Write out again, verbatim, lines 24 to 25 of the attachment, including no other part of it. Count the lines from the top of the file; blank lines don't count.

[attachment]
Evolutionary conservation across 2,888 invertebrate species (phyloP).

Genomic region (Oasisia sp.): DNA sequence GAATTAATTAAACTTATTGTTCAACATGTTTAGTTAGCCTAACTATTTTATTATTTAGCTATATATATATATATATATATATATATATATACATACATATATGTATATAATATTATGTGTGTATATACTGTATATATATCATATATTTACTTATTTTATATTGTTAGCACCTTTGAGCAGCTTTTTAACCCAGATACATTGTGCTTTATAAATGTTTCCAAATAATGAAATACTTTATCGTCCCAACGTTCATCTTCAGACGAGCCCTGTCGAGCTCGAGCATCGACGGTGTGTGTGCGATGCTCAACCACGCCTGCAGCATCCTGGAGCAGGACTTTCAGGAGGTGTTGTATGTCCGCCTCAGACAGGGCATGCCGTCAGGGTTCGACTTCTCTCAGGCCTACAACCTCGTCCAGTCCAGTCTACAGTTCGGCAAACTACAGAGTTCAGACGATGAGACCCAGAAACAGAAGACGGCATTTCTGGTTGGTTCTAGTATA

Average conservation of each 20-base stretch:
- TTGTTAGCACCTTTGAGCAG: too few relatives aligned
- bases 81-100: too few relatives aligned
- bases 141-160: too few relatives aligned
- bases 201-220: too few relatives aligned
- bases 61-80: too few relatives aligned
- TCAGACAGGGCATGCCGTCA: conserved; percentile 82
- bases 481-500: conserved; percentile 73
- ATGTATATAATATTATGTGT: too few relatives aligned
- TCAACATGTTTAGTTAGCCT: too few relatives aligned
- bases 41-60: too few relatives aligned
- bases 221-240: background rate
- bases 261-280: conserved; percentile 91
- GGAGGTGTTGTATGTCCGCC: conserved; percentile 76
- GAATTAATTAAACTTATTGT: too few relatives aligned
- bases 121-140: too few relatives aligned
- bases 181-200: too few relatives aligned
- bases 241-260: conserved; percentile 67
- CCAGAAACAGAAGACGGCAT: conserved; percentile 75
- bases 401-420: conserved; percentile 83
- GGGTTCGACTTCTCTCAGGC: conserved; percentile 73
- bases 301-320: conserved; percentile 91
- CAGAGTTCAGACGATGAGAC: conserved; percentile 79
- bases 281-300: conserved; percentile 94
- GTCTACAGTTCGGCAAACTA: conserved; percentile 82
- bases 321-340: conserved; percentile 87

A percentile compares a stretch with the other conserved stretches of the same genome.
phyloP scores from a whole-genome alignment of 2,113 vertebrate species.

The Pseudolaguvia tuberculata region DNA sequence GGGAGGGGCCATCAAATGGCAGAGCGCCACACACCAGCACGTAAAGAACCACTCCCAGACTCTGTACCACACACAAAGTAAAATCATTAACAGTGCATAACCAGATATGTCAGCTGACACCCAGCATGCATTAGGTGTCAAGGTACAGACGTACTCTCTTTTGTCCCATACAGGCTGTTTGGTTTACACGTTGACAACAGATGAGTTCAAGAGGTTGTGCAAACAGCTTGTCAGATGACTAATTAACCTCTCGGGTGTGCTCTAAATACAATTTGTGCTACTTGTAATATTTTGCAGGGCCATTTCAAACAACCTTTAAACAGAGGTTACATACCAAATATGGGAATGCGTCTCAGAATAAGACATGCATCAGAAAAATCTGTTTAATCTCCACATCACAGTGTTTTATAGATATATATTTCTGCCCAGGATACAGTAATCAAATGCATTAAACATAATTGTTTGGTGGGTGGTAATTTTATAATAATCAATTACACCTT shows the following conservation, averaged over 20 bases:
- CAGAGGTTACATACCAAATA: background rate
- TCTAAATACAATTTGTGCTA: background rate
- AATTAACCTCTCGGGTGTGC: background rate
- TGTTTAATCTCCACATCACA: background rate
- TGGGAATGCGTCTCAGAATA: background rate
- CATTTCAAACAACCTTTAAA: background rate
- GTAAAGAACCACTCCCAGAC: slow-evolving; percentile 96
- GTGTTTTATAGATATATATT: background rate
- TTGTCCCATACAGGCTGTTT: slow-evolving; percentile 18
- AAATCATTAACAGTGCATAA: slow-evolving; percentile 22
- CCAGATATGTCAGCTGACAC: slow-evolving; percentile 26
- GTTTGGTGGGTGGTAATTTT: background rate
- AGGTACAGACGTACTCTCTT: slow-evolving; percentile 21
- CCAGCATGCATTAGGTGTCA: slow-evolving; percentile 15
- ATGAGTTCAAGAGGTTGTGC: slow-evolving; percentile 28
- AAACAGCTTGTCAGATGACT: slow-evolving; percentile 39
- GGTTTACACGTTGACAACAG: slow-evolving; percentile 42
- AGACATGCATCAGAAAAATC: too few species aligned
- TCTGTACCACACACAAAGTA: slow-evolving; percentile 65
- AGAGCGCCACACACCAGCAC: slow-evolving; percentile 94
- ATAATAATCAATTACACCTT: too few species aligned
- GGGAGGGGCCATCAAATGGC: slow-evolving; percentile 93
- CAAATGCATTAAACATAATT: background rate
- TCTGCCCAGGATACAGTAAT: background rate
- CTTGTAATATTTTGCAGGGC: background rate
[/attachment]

- bases 301-320: conserved; percentile 91
- CAGAGTTCAGACGATGAGAC: conserved; percentile 79